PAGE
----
When news broke this week that former Winston & Strawn intellectual property partner Constance Ramos has sued her old firm, she publicly landed among a group of female lawyers who claim in court that they faced sex discrimination in Big Law.
Beyond Winston & Strawn, a series of recent gender bias lawsuits from female lawyers have targeted Chadbourne & Parke—now absorbed into Norton Rose Fulbright after a deal that closed earlier this year—as well as Proskauer Rose, Sedgwick and Steptoe & Johnson.
Women at different stages in their careers, from the associate level to the nonequity and equity partnership ranks, have brought the claims, some of them are proceeding individually while others have sought to represent a class. Most of the cases are ongoing, but the suit against Sedgwick, brought by former nonequity insurance partner Traci Ribeiro in July 2016, has since settled, and Ribeiro has found a new home at Foran Glennon Palandech Ponzi & Rudloff.
Despite their differences, the cases hit upon similar themes. In general, the suits allege that women at the firms received lower pay than male counterparts for work of similar quality, that they received fewer promotion and business generation opportunities and, in some cases, that they were subjected to sexual harassment. Led by former equity partners Kerrie Campbell, Mary Yelenick and Jaroslawa Johnson, the case against Chadbourne, for instance, alleges that the firm was run by an “all-male dictatorship,” which resulted in lower pay and less decision-making power for women partners compared to their male counterparts.
“To Chadbourne’s male leadership, camaraderie and networking among male attorneys outweighed the superior performance and impressive revenue generated by the female partners represented in this action,” the female former Chadbourne partners alleged in a second amended class action complaint filed in August.
The women and a proposed class of Chadbourne lawyers are represented by a team at Sanford Heisler Sharp led by name partner David Sanford. Chadbourne, defended by Proskauer’s Kathleen McKenna, has forcefully denied the allegations and has sought to have the case thrown out.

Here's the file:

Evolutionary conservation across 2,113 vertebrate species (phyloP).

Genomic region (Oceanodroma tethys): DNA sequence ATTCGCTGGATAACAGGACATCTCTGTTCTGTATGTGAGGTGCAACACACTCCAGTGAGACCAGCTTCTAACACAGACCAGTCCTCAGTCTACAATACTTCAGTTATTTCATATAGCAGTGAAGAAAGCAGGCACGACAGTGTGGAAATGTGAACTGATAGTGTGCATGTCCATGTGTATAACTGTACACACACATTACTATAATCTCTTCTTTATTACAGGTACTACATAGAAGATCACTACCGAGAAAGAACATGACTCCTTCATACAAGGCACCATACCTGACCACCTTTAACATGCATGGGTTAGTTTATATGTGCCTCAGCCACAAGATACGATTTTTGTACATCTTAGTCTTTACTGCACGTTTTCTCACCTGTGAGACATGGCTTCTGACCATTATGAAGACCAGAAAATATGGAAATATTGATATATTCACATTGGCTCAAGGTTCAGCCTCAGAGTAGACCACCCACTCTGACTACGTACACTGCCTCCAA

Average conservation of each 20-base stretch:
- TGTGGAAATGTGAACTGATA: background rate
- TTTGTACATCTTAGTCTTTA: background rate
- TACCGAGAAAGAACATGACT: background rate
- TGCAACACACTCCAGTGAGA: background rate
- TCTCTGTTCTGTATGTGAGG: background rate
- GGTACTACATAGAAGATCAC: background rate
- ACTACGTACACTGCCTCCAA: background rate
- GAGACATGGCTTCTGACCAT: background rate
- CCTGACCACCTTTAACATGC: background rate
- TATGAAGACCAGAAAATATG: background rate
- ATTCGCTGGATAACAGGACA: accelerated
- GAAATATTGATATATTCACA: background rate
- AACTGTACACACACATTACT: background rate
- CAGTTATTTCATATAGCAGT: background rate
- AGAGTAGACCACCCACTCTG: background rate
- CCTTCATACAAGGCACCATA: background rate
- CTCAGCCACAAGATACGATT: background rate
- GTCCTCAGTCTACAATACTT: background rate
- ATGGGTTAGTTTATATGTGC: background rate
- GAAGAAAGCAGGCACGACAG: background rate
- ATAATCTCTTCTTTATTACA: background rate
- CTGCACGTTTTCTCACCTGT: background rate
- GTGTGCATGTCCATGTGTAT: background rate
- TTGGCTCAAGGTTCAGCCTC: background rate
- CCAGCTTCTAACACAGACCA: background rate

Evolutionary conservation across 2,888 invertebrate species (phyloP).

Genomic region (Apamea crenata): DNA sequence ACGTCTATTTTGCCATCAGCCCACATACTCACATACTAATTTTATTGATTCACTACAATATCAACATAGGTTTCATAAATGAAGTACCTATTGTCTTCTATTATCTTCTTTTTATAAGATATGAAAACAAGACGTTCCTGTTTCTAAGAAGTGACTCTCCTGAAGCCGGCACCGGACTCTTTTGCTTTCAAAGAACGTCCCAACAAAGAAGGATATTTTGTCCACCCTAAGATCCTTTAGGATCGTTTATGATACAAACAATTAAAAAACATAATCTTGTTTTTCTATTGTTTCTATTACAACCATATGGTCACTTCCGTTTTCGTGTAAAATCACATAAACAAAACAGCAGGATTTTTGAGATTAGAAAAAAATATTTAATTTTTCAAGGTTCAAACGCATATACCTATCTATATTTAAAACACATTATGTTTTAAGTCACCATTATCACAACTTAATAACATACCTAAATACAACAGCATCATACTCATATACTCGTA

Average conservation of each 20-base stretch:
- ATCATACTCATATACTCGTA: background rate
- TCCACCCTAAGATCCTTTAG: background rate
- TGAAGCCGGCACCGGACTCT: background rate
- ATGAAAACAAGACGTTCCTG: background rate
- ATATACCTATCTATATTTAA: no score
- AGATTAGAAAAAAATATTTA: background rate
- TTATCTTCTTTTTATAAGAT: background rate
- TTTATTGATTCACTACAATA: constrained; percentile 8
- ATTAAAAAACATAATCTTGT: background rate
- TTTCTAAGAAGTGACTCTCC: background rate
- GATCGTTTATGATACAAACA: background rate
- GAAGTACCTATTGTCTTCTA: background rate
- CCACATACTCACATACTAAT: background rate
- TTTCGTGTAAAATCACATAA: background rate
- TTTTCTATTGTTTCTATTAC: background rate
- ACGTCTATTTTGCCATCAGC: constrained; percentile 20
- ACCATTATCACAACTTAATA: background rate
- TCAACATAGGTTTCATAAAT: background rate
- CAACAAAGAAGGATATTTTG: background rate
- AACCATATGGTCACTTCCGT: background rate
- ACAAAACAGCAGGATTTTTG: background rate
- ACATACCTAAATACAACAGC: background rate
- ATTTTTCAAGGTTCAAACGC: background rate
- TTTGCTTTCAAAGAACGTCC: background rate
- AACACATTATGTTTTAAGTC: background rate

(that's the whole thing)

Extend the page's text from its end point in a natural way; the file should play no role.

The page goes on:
Where Things Stand
While the Sedwick case is now finished in light of a settlement, the other four Big Law gender discrimination cases are moving ahead on differing timelines.
Of the pending suits, the proposed class action against Chadbourne in New York federal court is the longest running, having started with an initial complaint by Campbell in August 2016. Next came the Proskauer suit, lodged in May 2017 by an unnamed equity partner in the firm’s Washington, D.C., office who has proceeded as a Jane Doe plaintiff. The Steptoe suit, like the case against Chadbourne, is a proposed class action and was filed in June by former associate Ji-In Houck in Los Angeles federal court. Ramos’ complaint against Winston & Strawn, brought in California state court, is an individual action, as is the Proskauer suit.
Winston & Strawn has yet to respond to Ramos’ complaint, though it has retained Lynne Hermle of Orrick, Herrington & Sutcliffe to lead its defense, The Recorder reported on Monday. Steptoe, Proskauer and Chadbourne, meanwhile, have all struck back at the complaints lodged against them.
In August, Steptoe, defended by David Reis and Dipanwita Deb Amar of Arnold & Porter Kaye Scholer, fired back at Houck’s gender bias allegations and filed a motion to send the case to arbitration and to dismiss the complaint.
Lawyers for the former Steptoe associate, led by Lori Andrus of Andrus Anderson, responded later in August and slammed the firm for trying to bury the claims in a secret proceeding. On Monday, Andrus lodged a motion for conditional class certification, arguing that Houck was subjected to pay practices and performance reviews that are uniform across Steptoe’s U.S. offices. The firm has yet to respond to that motion.